Permafrost melt poses big problems for Nunavut mining
Uranium mining proposal needs frozen ground to contain radioactivity
When a mining company decides to build infrastructure such as camps, airstrips or ports in Nunavut, here’s another big thing they have to worry about: permafrost.
That’s because as temperatures rise in the Arctic, ground temperatures are also rising — and this means that the ground may remain frozen at depth, but ice in the upper layer is likely to melt and can turn the surface into mud.
To drive home that danger to delegates at this week’s Nunavut Mining Symposium in Iqaluit, Anne-Marie Leblanc, a research scientist at Geological Survey of Canada, talked about how permafrost melt has wreaked havoc at the Iqaluit airport.
From 1971 to 2000, the average air temperature was -7 C, now it’s -4.2 C, and that’s warmed ground temperatures too, she said in her April 19 presentation.
But, when the Iqaluit airport runway was laid down in 1948, and then expanded over the next 40 years, no one worried much about climate change.
So, the airport ended up being built on top of lakes and streams — which are now causing the runways to buckle or sink.
The runways are also subject to cracking as ice wedges, long fingers of water, freeze and melt.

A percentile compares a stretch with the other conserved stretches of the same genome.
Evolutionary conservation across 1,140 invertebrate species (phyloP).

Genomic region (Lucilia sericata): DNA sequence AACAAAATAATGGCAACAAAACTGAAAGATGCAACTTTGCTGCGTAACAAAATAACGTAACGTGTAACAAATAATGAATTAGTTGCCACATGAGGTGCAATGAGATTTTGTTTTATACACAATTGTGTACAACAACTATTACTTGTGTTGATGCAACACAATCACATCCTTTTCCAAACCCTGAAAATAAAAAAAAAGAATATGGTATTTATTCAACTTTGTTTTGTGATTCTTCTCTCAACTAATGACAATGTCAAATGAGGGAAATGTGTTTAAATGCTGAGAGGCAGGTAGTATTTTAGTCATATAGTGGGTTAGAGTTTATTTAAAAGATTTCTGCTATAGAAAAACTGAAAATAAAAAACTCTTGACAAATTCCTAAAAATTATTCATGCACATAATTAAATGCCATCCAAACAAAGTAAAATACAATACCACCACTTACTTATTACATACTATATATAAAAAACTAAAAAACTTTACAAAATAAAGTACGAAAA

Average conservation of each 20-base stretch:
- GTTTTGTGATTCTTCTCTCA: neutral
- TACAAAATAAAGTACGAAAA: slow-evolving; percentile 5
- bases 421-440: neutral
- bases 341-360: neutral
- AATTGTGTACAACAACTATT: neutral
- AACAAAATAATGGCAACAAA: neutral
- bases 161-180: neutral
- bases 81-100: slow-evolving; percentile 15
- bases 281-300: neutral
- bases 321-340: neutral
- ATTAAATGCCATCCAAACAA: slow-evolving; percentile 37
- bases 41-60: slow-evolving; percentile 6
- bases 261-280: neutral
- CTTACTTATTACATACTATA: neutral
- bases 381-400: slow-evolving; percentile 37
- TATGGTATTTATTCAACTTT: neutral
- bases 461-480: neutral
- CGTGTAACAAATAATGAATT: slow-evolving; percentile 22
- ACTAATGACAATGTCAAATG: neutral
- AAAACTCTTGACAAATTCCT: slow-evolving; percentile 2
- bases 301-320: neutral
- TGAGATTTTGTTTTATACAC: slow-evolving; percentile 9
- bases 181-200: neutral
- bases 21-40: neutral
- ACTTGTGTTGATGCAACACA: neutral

Permafrost can also lead to more erosion, which can potentially destroy infrastructure, Pascale Gosselin from Laval university told symposium delegates.
On June 8, 2008, the water level of the Duval River in Pangnirtung suddenly rose about three to five meters higher than normal in a matter of several hours.
That “very strong and unusual discharge” of the river caused severe loss of permafrost and both bridges in the community were permanently damaged, Gosselin said, the kind of once-in-every-100 year occurrence that mining companies should consider in their planning.
How to keep the ground frozen is already a top concern for Areva as it plans for its Kiggavik uranium mine project.
There, Areva wants to keep the ground frozen as it mines the uranium because this is one way to keep radiation levels down.
To keep the permafrost frozen, Areva is looking at using a tipi-like structure with thermosiphons to cool the ground.
Permafrost melt is also a worry for the designers of the railway Baffinland wants to build to service its Mary River iron mine.
They’ve planned for the tracks to run on high embankments to reduce any shifts to due permafrost.